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    NMCP Hosts the Jewish New Year of the Trees Service

    NMCP Hosts the Jewish New Year of the Trees Service

    Photo By Seaman Imani Daniels | PORTSMOUTH, Va. (Feb. 10, 2020) Naval Medical Center Portsmouth (NMCP) staff members...... read more read more



    Story by Seaman Imani Daniels 

    Naval Medical Center - Portsmouth

    PORTSMOUTH, Va. (Feb. 10, 2020) Naval Medical Center Portsmouth (NMCP) hosted the Jewish New Year of the Trees, or Tu B’Shvat, service on Feb. 10. Tu B’Shvat is considered a festival of nature, full of wonder, joy, and thankfulness for creation in anticipation of the renewal of the natural world. During this holiday, Jews recollect the sacred obligation to care for the world, and the responsibility to share the fruits of the earth.

    “We want to be able to appreciate this nature; this world that we were created in.” said Lt. Yonatan Warren, Clinical Pastoral Education (CPE) training resident chaplain for Pastoral Care Services.

    Tu B'Shvat is a translation of 'the fifteenth of Shvat', the Hebrew date identified as the new year for trees. Tu B'Shvat was counted as the birthday for all trees for tithing purposes, like the beginning of a fiscal year. It gradually gained religious significance, with a Kabbalistic fruit-eating ceremony called the Feast of Fruits, much like the Passover Seder, being introduced during the 1600s. Participants read selections from the Hebrew Bible and Rabbinic literature, and ate fruits and nuts traditionally associated with the land of Israel.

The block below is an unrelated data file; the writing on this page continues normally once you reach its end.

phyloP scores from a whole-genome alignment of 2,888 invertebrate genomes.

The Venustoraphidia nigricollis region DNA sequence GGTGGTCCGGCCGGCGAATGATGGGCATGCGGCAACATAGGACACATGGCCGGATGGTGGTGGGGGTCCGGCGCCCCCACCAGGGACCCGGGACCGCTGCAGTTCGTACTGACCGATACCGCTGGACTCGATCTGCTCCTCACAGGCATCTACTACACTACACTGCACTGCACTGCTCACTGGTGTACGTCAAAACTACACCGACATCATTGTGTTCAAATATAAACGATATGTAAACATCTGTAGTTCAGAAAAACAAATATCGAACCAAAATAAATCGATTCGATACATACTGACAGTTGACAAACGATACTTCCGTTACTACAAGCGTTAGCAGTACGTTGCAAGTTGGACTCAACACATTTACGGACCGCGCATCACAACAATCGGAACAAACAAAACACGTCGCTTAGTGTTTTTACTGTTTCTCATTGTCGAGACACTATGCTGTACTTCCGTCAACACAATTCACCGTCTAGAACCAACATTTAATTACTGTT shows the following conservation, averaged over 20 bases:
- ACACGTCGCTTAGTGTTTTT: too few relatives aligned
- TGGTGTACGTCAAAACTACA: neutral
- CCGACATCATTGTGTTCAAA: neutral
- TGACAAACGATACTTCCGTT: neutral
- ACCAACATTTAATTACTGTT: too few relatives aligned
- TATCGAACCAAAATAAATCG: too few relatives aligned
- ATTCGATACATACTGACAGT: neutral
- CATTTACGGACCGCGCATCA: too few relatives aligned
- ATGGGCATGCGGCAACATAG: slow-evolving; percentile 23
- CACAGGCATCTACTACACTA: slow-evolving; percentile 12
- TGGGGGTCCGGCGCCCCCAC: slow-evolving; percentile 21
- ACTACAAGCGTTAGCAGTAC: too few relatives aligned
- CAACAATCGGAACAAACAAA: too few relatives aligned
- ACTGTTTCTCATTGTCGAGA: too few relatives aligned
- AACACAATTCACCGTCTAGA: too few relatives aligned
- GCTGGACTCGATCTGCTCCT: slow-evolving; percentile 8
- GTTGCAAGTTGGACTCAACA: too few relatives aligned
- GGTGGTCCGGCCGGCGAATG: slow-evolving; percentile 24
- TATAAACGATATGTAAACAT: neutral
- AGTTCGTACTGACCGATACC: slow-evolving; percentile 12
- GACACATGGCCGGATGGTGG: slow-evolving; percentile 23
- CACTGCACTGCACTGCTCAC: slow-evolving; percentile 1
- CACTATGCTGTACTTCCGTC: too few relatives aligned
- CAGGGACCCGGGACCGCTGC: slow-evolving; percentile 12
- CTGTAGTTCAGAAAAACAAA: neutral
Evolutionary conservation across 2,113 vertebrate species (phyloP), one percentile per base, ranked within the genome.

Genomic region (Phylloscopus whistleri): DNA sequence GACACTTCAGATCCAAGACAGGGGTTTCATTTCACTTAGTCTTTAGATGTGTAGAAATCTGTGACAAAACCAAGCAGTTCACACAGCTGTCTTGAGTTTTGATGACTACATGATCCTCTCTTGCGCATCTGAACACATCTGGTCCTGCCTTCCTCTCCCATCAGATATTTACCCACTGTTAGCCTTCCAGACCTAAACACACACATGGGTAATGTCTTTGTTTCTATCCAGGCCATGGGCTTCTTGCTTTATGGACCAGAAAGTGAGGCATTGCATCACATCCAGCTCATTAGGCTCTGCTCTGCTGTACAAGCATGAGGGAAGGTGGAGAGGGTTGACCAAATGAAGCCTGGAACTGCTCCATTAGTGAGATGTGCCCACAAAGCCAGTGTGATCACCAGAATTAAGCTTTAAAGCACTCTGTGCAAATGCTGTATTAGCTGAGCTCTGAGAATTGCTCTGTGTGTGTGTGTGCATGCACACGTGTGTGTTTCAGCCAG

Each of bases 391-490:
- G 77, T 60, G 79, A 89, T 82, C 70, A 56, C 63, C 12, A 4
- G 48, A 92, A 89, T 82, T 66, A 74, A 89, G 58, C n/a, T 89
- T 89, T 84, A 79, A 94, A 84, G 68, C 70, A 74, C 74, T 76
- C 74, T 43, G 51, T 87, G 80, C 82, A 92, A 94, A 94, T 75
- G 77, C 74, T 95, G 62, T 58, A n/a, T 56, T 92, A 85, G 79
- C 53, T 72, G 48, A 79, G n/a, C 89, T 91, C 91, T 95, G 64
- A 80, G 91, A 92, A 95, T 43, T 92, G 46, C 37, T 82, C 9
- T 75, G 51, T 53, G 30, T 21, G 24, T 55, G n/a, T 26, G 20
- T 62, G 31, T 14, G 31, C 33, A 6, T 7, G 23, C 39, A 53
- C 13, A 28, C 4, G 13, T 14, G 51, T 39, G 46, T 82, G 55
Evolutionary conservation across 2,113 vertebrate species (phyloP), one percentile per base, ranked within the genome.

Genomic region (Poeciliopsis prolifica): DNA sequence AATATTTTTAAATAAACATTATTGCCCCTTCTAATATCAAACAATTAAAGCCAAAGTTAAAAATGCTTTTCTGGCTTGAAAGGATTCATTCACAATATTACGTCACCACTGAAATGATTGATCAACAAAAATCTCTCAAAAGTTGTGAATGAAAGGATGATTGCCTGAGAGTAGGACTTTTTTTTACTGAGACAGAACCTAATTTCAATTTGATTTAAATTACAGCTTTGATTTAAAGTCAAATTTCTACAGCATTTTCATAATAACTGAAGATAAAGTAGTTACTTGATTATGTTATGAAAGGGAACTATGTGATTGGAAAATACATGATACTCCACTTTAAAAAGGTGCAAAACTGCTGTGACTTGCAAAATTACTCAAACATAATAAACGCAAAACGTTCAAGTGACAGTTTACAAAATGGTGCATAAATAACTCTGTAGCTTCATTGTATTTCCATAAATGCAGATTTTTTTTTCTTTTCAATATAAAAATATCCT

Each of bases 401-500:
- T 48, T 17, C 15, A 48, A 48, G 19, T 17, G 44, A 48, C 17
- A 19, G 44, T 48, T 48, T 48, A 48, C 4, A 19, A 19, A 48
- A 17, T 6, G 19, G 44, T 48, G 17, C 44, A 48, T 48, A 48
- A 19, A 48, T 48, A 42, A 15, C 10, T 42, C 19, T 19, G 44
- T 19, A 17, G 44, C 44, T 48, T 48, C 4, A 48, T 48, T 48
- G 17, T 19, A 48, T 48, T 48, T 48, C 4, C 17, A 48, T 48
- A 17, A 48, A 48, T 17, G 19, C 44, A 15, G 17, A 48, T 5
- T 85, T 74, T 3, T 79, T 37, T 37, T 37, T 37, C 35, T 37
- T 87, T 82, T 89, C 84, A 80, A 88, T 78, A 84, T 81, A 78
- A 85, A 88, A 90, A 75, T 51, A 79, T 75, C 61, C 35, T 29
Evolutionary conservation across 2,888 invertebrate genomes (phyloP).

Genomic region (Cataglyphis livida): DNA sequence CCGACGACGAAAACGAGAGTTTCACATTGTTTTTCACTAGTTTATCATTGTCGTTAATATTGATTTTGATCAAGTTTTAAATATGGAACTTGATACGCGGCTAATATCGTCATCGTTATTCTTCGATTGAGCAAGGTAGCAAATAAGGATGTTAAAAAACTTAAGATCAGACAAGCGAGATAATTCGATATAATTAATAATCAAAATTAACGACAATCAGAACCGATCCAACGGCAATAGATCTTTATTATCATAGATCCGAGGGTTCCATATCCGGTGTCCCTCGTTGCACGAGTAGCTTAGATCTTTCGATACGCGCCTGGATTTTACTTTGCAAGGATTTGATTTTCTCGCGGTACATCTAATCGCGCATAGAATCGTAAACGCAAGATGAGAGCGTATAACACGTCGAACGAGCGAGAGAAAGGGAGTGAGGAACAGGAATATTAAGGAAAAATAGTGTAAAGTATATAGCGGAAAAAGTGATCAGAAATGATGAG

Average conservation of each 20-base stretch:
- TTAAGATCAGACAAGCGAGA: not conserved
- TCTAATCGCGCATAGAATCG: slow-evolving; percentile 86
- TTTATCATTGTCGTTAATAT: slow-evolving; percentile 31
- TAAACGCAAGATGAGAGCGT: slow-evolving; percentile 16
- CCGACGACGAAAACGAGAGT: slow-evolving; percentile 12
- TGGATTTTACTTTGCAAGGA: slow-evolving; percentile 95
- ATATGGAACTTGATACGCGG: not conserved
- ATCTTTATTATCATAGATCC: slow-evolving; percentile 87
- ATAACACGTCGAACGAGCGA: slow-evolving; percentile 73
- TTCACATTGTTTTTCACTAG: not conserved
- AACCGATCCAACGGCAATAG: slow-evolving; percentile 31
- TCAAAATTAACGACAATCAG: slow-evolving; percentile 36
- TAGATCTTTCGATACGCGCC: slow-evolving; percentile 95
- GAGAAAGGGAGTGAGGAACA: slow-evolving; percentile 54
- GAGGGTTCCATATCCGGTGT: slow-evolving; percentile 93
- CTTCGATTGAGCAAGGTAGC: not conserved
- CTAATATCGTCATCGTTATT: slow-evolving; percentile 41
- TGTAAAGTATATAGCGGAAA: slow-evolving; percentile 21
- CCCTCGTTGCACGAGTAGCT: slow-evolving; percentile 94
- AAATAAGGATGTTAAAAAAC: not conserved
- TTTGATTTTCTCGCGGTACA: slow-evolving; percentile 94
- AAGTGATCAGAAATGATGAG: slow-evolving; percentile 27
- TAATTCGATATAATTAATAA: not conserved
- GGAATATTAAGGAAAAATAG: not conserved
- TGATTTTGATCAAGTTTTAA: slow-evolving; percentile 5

“As the Jewish understand it, it all started in a garden,” Warren said. “This idea started with Jewish mysticism, to be able to bring us back into that heavenly paradise and become one with nature.”

    The Seder ceremony included eating fruit, particularly the kinds associated with Israel. The Torah praises seven 'fruits' in particular: wheat, barley, grapes, figs, pomegranates, olives and dates. During the ceremony there was a hand washing ritual as well as a ceremonial red and white wine drinking. A short blessing is recited after the washing of the hands, the eating of each fruit and the drinking of the wine.

    “The Jewish New Year of the Trees is about appreciation and the natural changes of the year.” Warren said.

    As the U. S. Navy's oldest, continuously-operating hospital since 1830, Naval Medical Center Portsmouth proudly serves past and present military members and their families. The nationally acclaimed, state of the art medical center, including its ten branch and TRICARE Prime clinics, serves the Hampton Roads area and additionally offers premier research and teaching programs designed to prepare new doctors, nurses and hospital corpsmen for future roles in healing and wellness.



    Date Taken: 02.10.2020
    Date Posted: 02.12.2020 15:35
    Story ID: 362805
    Location: PORTSMOUTH, VA, US 

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